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Last night I watched the third installment of the Bourne series, The Bourne Ultimatum, with Matt Damon playing the title role. I found myself laughing at most of the action because it is so implausible. The plot, the action, except for 13 year old boys or conspiracy theorists, is ridiculous. And then, I thought, what is an action-adventure movie but a piece of mythology.

In this case, American mythology.

Mythology is not about stories that no longer have meaning. Mythology explains our culture to us and illuminates who we are as a people. Modern fiction is able to reflect us inwardly as well as the stories of old did. Once I started watching Bourne as I would a movie of some ancient character, like an Odysseus, the story took on its real meaning.

Here is some background on the book series. There are 12 books in the Bourne series. The first three were written by Robert Ludlum. The remaining 9 were written by Eric van Lustbader.

The Bourne Identity, the first book, by Ludlum, was released in 1980. The background story included the crappy ending of the Viet Nam war, the Cold War and the assassin, Carlos the Fox. In 1988, a mini-series, starring Richard Chamberlain as Jason Bourne, aired. It was a 4 hour movie that followed the plot of the book very closely. There were no follow ups with The Bourne Supremacy or The Bourne Ultimatum.

Chamberlain, 54 at the time, was closer to the age range that a Jason Bourne would be as a world weary assassin who has forgotten who he is. That Bourne had an intellectual life. What his story has to say about the American consciousness at that time is this. We were embarrassed that the Viet Nam war had ended so badly, we were still involved in the Cold War and we were spooked by this assassin who could murder others without getting caught. Carlos made us feel like we were not in control of the world.

The world weary, middle aged Jason Bourne is like the hero Theseus in his middle age. The glory days are past. Now, like any middle aged man, he wakes up to find himself in unfamiliar surroundings at a loss as to how he got there and who is he anyway. Think about it. Aren’t the middle age crazies are a sort of amnesia? The middle aged man has questions about where his life went and what is he supposed to do with the rest of it? Ah yes, he must, once again, go on a hero’s journey because somewhere along the way of his life he misplaced himself.

This 1988 version is the one Boomers need to watch now.

The second rendition of the Bourne series has a background that is oh so post 9/11. The character is now played as a millennial, which is to say he’s a fast paced, automatically reactive character. He is all youth with no world weariness, no experience to draw on. He’s the young hero on his journey. This Bourne doesn’t wonder where time has gone, or who has he become. He wonders just who the hell he is, period.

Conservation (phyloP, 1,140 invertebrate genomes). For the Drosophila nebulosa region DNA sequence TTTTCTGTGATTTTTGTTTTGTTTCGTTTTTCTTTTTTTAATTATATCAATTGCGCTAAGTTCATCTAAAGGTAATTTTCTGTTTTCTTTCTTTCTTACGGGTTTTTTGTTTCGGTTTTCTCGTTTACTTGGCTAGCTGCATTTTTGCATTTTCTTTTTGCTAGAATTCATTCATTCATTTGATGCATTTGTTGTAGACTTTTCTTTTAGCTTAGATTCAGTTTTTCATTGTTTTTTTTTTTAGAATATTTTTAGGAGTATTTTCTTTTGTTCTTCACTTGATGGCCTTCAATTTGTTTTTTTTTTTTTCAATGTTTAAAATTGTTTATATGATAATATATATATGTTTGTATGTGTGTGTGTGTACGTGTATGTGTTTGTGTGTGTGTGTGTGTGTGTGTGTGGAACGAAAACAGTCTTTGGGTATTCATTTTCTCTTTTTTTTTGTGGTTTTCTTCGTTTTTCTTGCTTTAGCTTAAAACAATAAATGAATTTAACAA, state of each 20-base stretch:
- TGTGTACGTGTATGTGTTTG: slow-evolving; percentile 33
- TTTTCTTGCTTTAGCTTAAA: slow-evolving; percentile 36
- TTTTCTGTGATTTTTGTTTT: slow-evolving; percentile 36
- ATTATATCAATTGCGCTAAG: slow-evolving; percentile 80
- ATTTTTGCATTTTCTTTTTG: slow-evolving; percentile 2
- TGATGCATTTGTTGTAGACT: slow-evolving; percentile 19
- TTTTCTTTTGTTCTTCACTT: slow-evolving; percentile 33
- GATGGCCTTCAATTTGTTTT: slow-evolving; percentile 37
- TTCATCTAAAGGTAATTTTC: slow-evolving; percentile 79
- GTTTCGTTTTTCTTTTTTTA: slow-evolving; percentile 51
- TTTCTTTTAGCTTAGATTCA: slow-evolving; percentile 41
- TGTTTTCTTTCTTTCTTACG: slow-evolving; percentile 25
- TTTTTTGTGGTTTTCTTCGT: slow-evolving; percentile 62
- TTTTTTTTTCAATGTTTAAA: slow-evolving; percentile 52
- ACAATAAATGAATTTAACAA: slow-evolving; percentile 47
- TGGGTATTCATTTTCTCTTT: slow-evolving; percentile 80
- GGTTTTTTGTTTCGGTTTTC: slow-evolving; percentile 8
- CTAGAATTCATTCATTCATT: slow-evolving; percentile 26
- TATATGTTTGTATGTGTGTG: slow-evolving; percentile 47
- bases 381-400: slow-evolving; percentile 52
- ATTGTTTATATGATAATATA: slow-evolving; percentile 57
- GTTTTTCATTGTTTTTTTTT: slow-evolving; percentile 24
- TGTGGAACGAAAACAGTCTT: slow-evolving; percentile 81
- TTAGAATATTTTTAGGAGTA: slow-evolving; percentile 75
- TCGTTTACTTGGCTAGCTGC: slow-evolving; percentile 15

Mythologically speaking, Bourne is the stand in for Americans. We wonder, who are we as a nation? We seem to have an amnesia about our past. Like the younger Bourne, we can’t see a future. Like the middle aged Bourne, we wonder how we lost our way. Have we become what we thought we would?

The younger Bourne will search for his “father” so that he can confront him. The older Bourne wants answers so that he can retire to safe waters. The younger Bourne, however, is a better model for us since we are a young nation. We are still in search of our identity.

The “father” figure in this movie is the CIA, in the person of Dr. Hirsch who trained Bourne. The CIA, then is the government stand in. It is out of control and drunk with its own power. The son, Bourne, is nothing more than a tool for this father. If need be, he can be eliminated. After all, the son himself eliminated in the name of the father. (Think Chris Kyle.)If he is willing to do unto others, then he must be willing to have it done to him. Or so the father rationalizes.

The “mother,” in the person of Pamela Landy, wants to save her son. The female CIA leader in this story, represents what is still good about America. That her power should not be used to destroy. She will tell her sons and daughters who they are because what she has borne (nice play on words, no?) she would have live.

Bourne does confront his evil father, and while he’s at it, he sets the stage for his mother to gain control of the evil players by shining a light on them.

We have only to look out at America to see we are a nation out of control. We are confused by our old mythology that told us we are a brave, generous and fair people. Yet, in our name, terrible things are done to other people, here and on the world’s platform. We are frightened as we watch the old myths shattered and replaced by this unpleasant reality, that we are not who we thought we were. Is it any wonder that this Bourne trilogy resonates with us? We want to know who the hell we are now? What was our original intent? What have we become? Who did this to us? How are we complicit? How did we lose our way?

Before things can get better we will have to confront our demons. Until then, our collective malaise will continue. We must go home to find out what we are, to tell the father he cannot destroy us, that we have a right to our own lives. Our lives, not someone else’s version of what that life should be. Not a European or Asian idea. The idea our Founders put forth.

At the end of Bourne #3, he jumps into the river as the wicked brother(Noah Vozen) shoots him. The imagery is perfect, for what happens next is rebirth.

Okay America. Time to jump into the cold water and shake off this fear. Move those arms and legs, swim to the top, and then destroy the destroyers. Just like Bourne, once you find yourself, you can do something about the situation.


Written by lcrockett

January 27, 2015 at 9:41 pm

Posted in Uncategorized

Tagged with , ,

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